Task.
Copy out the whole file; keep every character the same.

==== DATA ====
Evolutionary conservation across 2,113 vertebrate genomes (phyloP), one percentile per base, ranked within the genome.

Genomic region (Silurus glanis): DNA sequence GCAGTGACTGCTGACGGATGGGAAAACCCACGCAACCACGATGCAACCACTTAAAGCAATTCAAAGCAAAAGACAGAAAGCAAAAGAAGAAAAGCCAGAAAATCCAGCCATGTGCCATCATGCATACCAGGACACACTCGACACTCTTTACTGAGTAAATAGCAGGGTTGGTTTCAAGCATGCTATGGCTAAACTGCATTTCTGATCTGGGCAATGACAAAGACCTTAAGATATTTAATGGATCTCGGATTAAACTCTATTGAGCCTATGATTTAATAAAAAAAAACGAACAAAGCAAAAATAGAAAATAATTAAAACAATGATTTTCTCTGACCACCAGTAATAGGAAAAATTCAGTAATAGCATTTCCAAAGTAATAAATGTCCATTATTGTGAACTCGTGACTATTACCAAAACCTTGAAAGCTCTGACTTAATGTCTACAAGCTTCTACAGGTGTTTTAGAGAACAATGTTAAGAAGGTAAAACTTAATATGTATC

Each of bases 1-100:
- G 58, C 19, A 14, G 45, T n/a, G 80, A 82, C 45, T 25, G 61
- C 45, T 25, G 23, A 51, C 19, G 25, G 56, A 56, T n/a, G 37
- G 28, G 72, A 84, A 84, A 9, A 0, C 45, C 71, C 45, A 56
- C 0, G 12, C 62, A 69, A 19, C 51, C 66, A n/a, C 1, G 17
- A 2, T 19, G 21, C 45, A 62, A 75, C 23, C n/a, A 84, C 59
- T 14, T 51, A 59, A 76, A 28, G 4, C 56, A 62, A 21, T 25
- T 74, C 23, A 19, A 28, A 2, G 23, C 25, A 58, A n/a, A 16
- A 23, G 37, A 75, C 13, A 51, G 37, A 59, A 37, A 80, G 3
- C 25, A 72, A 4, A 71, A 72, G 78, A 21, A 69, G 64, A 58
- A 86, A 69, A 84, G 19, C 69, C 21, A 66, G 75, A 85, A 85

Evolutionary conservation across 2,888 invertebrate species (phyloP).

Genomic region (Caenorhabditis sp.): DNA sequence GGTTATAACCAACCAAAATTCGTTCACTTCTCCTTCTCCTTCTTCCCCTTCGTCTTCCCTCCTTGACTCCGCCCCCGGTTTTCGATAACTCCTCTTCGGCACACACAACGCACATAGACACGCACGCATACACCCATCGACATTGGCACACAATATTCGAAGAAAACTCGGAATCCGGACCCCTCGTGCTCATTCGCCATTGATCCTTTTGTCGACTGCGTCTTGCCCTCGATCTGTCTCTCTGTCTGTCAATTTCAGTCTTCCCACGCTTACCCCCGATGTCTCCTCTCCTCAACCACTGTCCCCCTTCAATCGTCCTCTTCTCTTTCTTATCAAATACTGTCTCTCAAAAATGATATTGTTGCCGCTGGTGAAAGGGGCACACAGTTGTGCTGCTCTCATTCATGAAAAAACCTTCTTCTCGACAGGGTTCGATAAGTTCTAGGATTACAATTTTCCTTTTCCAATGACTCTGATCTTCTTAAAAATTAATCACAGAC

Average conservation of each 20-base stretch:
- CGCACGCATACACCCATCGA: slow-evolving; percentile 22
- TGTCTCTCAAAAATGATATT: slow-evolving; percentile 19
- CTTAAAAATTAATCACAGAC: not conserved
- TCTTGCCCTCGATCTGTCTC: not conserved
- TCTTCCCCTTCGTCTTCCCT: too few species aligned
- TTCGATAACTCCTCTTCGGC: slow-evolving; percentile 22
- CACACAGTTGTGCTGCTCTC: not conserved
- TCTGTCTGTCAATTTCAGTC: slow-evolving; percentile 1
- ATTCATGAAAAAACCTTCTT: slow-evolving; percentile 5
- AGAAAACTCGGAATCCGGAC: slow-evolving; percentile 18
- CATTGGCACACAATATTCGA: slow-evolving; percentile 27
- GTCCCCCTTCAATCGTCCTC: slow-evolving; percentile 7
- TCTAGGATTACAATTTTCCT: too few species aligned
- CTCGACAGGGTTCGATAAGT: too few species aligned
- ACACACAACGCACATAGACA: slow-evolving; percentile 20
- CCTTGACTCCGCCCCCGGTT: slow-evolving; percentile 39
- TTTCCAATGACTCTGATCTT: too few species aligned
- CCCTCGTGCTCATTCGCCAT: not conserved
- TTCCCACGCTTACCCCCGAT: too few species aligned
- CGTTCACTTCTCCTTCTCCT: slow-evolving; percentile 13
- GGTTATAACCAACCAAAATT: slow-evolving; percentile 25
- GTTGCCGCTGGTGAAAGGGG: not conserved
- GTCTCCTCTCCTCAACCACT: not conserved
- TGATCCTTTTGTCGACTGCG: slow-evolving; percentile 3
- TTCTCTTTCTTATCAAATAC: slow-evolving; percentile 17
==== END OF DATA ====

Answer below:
Evolutionary conservation across 2,113 vertebrate genomes (phyloP), one percentile per base, ranked within the genome.

Genomic region (Silurus glanis): DNA sequence GCAGTGACTGCTGACGGATGGGAAAACCCACGCAACCACGATGCAACCACTTAAAGCAATTCAAAGCAAAAGACAGAAAGCAAAAGAAGAAAAGCCAGAAAATCCAGCCATGTGCCATCATGCATACCAGGACACACTCGACACTCTTTACTGAGTAAATAGCAGGGTTGGTTTCAAGCATGCTATGGCTAAACTGCATTTCTGATCTGGGCAATGACAAAGACCTTAAGATATTTAATGGATCTCGGATTAAACTCTATTGAGCCTATGATTTAATAAAAAAAAACGAACAAAGCAAAAATAGAAAATAATTAAAACAATGATTTTCTCTGACCACCAGTAATAGGAAAAATTCAGTAATAGCATTTCCAAAGTAATAAATGTCCATTATTGTGAACTCGTGACTATTACCAAAACCTTGAAAGCTCTGACTTAATGTCTACAAGCTTCTACAGGTGTTTTAGAGAACAATGTTAAGAAGGTAAAACTTAATATGTATC

Each of bases 1-100:
- G 58, C 19, A 14, G 45, T n/a, G 80, A 82, C 45, T 25, G 61
- C 45, T 25, G 23, A 51, C 19, G 25, G 56, A 56, T n/a, G 37
- G 28, G 72, A 84, A 84, A 9, A 0, C 45, C 71, C 45, A 56
- C 0, G 12, C 62, A 69, A 19, C 51, C 66, A n/a, C 1, G 17
- A 2, T 19, G 21, C 45, A 62, A 75, C 23, C n/a, A 84, C 59
- T 14, T 51, A 59, A 76, A 28, G 4, C 56, A 62, A 21, T 25
- T 74, C 23, A 19, A 28, A 2, G 23, C 25, A 58, A n/a, A 16
- A 23, G 37, A 75, C 13, A 51, G 37, A 59, A 37, A 80, G 3
- C 25, A 72, A 4, A 71, A 72, G 78, A 21, A 69, G 64, A 58
- A 86, A 69, A 84, G 19, C 69, C 21, A 66, G 75, A 85, A 85

Evolutionary conservation across 2,888 invertebrate species (phyloP).

Genomic region (Caenorhabditis sp.): DNA sequence GGTTATAACCAACCAAAATTCGTTCACTTCTCCTTCTCCTTCTTCCCCTTCGTCTTCCCTCCTTGACTCCGCCCCCGGTTTTCGATAACTCCTCTTCGGCACACACAACGCACATAGACACGCACGCATACACCCATCGACATTGGCACACAATATTCGAAGAAAACTCGGAATCCGGACCCCTCGTGCTCATTCGCCATTGATCCTTTTGTCGACTGCGTCTTGCCCTCGATCTGTCTCTCTGTCTGTCAATTTCAGTCTTCCCACGCTTACCCCCGATGTCTCCTCTCCTCAACCACTGTCCCCCTTCAATCGTCCTCTTCTCTTTCTTATCAAATACTGTCTCTCAAAAATGATATTGTTGCCGCTGGTGAAAGGGGCACACAGTTGTGCTGCTCTCATTCATGAAAAAACCTTCTTCTCGACAGGGTTCGATAAGTTCTAGGATTACAATTTTCCTTTTCCAATGACTCTGATCTTCTTAAAAATTAATCACAGAC

Average conservation of each 20-base stretch:
- CGCACGCATACACCCATCGA: slow-evolving; percentile 22
- TGTCTCTCAAAAATGATATT: slow-evolving; percentile 19
- CTTAAAAATTAATCACAGAC: not conserved
- TCTTGCCCTCGATCTGTCTC: not conserved
- TCTTCCCCTTCGTCTTCCCT: too few species aligned
- TTCGATAACTCCTCTTCGGC: slow-evolving; percentile 22
- CACACAGTTGTGCTGCTCTC: not conserved
- TCTGTCTGTCAATTTCAGTC: slow-evolving; percentile 1
- ATTCATGAAAAAACCTTCTT: slow-evolving; percentile 5
- AGAAAACTCGGAATCCGGAC: slow-evolving; percentile 18
- CATTGGCACACAATATTCGA: slow-evolving; percentile 27
- GTCCCCCTTCAATCGTCCTC: slow-evolving; percentile 7
- TCTAGGATTACAATTTTCCT: too few species aligned
- CTCGACAGGGTTCGATAAGT: too few species aligned
- ACACACAACGCACATAGACA: slow-evolving; percentile 20
- CCTTGACTCCGCCCCCGGTT: slow-evolving; percentile 39
- TTTCCAATGACTCTGATCTT: too few species aligned
- CCCTCGTGCTCATTCGCCAT: not conserved
- TTCCCACGCTTACCCCCGAT: too few species aligned
- CGTTCACTTCTCCTTCTCCT: slow-evolving; percentile 13
- GGTTATAACCAACCAAAATT: slow-evolving; percentile 25
- GTTGCCGCTGGTGAAAGGGG: not conserved
- GTCTCCTCTCCTCAACCACT: not conserved
- TGATCCTTTTGTCGACTGCG: slow-evolving; percentile 3
- TTCTCTTTCTTATCAAATAC: slow-evolving; percentile 17